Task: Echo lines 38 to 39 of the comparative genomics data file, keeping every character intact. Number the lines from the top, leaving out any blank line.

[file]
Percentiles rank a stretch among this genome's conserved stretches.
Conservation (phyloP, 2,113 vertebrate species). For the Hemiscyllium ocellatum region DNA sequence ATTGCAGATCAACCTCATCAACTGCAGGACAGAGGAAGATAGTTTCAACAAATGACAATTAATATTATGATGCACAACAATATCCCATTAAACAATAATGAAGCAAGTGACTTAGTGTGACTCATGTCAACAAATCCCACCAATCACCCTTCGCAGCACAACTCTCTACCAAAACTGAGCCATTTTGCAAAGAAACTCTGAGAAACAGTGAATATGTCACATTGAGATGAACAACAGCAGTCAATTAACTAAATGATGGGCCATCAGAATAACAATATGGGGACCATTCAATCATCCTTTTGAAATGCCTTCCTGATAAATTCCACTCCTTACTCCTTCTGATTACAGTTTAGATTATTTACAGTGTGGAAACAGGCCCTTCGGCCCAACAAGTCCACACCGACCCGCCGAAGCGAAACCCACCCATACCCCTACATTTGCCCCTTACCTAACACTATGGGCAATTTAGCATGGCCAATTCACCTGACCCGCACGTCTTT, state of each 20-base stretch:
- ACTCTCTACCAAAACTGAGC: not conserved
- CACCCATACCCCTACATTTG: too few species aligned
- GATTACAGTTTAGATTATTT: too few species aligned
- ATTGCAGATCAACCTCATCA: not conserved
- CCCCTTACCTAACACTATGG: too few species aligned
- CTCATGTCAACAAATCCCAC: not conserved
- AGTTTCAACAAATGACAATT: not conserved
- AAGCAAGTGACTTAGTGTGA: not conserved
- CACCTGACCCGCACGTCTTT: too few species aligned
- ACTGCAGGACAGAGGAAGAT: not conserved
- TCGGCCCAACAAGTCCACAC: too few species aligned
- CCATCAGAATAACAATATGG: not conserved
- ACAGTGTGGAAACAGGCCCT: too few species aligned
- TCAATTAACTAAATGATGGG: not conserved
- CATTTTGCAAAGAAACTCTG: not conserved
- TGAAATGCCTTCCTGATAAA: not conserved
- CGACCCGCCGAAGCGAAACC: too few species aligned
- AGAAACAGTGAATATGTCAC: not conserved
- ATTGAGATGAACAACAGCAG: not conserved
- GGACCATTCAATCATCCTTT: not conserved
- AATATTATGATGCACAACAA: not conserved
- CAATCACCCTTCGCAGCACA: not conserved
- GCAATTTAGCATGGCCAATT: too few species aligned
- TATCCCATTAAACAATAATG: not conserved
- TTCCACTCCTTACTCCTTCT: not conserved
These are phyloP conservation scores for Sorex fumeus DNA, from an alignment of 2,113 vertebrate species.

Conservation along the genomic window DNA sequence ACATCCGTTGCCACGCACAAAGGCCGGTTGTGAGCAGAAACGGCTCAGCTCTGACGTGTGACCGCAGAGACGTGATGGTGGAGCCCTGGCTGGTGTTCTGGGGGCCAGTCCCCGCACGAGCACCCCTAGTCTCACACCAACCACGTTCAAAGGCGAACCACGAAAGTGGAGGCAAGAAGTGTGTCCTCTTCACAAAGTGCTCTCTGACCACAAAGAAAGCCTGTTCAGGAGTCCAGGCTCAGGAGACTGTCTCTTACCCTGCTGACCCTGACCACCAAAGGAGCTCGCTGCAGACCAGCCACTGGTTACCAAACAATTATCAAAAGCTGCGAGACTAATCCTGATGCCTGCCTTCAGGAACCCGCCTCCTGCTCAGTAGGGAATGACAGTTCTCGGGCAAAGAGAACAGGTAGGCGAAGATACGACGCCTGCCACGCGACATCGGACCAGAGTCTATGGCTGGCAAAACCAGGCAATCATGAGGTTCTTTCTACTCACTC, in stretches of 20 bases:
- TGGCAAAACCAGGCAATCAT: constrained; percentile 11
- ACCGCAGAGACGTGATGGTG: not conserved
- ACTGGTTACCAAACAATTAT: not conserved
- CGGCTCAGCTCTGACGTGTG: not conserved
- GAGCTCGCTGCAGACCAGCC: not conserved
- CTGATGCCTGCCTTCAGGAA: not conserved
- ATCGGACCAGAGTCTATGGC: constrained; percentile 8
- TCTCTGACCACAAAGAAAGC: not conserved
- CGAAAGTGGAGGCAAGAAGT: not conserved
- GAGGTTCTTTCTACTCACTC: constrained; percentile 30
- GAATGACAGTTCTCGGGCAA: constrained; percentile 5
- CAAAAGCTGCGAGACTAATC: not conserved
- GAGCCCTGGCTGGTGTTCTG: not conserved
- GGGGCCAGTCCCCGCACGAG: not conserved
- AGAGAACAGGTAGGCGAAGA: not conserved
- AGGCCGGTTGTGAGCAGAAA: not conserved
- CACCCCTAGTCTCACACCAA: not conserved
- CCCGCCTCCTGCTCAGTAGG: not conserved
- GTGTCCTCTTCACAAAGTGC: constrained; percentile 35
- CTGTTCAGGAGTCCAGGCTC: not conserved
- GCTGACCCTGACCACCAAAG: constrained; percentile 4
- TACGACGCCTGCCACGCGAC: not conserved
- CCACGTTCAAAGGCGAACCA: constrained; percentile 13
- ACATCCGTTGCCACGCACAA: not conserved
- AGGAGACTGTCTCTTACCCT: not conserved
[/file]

- CGAAAGTGGAGGCAAGAAGT: not conserved
- GAGGTTCTTTCTACTCACTC: constrained; percentile 30